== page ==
BLM wants to round up burros north of Lake Mead
LAS VEGAS - The U.S. Bureau of Land Management is proposing rounding up more than 500 wild burros in the desert north of Lake Mead.
The feral donkeys are stripping the land of vegetation and could die off if the population isn't managed along the Arizona-Nevada line, the agency said. It wants to gather most of them to offer up for adoption.
If approved, the government also plans to temporarily sterilize other burros and round up the animals at other points over the next decade, the Las Vegas Sun reported.
No date for the roundup has been set. It could be years away or as early as this fall if a historic drought in the U.S. West dries up enough plants and grass to force starvation conditions, agency documents indicate.
The proposal also includes removing a small herd of wild horses in the same area.
The Bureau of Land Management estimates at least 554 burros and 36 horses live in the Lake Mead Complex, an expanse of rangeland covering about 291 square miles. It's one of the biggest herds in Nevada.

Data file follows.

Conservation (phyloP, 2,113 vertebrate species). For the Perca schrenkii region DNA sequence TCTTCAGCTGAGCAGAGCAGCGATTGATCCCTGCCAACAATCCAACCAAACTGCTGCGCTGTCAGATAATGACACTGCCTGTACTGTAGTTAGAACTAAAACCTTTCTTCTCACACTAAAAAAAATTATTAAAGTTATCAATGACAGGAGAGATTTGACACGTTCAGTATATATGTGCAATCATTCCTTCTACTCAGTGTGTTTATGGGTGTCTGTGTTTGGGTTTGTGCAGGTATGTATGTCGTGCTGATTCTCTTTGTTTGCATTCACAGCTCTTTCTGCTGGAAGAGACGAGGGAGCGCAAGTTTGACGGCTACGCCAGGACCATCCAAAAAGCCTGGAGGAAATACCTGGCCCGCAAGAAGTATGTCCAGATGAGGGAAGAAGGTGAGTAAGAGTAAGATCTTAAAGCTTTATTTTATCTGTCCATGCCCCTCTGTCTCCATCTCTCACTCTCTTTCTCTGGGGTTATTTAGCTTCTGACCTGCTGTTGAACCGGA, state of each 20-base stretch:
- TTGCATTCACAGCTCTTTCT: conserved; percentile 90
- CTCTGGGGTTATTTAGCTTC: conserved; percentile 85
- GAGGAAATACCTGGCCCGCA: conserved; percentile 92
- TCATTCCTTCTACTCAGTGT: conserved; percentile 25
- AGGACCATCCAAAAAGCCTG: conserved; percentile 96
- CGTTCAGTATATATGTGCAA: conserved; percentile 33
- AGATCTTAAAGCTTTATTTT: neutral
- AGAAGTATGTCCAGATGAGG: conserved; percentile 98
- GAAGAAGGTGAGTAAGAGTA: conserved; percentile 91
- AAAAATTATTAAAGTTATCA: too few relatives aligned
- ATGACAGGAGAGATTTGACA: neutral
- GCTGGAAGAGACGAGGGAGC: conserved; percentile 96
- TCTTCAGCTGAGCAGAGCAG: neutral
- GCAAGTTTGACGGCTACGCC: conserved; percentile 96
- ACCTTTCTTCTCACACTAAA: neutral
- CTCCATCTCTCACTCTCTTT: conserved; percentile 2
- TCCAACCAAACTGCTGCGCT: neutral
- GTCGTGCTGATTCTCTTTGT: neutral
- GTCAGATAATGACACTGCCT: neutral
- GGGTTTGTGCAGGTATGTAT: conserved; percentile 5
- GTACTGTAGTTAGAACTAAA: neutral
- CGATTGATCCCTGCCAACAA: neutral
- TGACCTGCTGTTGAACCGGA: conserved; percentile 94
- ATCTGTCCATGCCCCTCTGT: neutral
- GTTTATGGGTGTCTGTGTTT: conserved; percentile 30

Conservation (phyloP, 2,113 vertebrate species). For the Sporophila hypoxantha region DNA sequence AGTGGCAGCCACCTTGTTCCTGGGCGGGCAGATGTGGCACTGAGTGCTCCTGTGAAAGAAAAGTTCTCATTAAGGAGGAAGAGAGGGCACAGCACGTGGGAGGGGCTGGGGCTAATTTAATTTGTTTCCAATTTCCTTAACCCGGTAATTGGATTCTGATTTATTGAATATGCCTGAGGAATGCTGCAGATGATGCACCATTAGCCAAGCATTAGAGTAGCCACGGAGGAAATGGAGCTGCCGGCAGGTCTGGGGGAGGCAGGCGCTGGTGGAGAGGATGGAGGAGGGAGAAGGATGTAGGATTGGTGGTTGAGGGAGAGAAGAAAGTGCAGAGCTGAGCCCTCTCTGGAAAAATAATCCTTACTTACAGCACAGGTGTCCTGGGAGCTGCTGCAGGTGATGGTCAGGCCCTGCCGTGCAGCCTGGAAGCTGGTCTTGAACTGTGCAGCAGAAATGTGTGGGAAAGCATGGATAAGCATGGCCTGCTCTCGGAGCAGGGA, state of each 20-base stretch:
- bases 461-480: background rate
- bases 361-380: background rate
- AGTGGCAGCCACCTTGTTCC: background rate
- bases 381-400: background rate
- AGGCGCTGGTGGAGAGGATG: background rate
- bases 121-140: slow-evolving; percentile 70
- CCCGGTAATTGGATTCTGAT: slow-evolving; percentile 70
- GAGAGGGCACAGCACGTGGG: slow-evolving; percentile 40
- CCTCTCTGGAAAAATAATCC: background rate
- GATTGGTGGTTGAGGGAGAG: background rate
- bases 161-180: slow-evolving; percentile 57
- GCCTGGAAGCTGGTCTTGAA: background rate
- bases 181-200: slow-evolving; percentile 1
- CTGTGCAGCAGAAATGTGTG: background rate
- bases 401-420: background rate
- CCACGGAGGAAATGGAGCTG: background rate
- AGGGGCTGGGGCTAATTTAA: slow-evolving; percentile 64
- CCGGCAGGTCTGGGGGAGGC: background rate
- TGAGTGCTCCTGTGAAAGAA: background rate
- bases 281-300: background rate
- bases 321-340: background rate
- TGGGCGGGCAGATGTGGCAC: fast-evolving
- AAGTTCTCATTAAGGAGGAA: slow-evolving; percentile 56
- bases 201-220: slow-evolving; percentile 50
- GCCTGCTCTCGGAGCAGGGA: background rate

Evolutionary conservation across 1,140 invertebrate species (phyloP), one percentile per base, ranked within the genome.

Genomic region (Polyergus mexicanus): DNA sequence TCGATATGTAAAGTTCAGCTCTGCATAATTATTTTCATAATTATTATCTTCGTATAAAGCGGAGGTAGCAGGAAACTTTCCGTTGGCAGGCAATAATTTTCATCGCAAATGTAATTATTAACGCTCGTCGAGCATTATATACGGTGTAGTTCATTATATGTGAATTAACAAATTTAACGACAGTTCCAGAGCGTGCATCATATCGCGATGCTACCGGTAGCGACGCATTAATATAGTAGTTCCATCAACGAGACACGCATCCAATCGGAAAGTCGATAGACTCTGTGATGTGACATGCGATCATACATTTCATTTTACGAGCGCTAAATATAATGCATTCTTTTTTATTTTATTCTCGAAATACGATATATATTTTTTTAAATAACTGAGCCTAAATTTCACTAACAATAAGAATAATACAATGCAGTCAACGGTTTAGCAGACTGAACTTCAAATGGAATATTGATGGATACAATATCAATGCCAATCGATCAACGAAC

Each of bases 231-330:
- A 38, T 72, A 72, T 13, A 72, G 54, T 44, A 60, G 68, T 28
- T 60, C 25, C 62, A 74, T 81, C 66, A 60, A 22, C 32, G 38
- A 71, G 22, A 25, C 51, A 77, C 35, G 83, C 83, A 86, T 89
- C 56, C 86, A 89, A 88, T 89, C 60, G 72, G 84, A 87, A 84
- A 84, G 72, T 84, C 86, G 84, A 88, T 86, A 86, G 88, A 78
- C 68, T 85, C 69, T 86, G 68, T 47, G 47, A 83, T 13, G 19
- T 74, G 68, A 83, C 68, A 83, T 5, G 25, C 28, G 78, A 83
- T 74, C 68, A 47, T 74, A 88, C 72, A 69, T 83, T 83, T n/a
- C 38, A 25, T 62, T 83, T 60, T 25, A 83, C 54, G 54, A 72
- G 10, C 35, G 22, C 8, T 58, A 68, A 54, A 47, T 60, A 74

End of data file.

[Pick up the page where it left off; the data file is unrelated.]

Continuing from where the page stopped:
The agency manages the complex along with the National Park Service. The area can support up to 98 burros and no horses, Bureau of Land Management officials said.
The animals reproduce exponentially and have few predators, and their demands mean food and water sources aren’t sustainable, the agency said in a draft environmental assessment in April.
“That’s what we see across the state, is that water is our limiting factor,” said Tabitha Romero, a wild horse and burro specialist at the Bureau of Land Management’s Las Vegas office. The initial roundup would reduce the population to 22 burros in the Gold Butte area, where the animals congregate.
The agency managed about 4,500 burros scattered over about two dozen herd areas in Nevada as of March 2020. Only about 800 can live sustainably in the state, officials said.
Animals last were gathered at the Lake Mead Complex in 2007, when 149 burros were removed and the population was largely cleared out near Searchlight. Across the river, near Bullhead City, Arizona, the agency is removing up to 500 burros, its fifth roundup in northwestern Arizona since 2017, the Sun reported.
If the Lake Mead roundup is approved, the bureau would use traps baited with food or water and helicopters to drive the animals into pens. Some female animals would be given a contraceptive shot before being set free.
Animal advocates want protections for wild burros and mustangs to live on the land.
Donkeys were a key part of Nevada’s mining heritage, hauling supplies at camps, ferrying ore through mine shafts and breeding with horses to produce the mules that pulled wagons. They escaped their keepers or were released when no longer needed.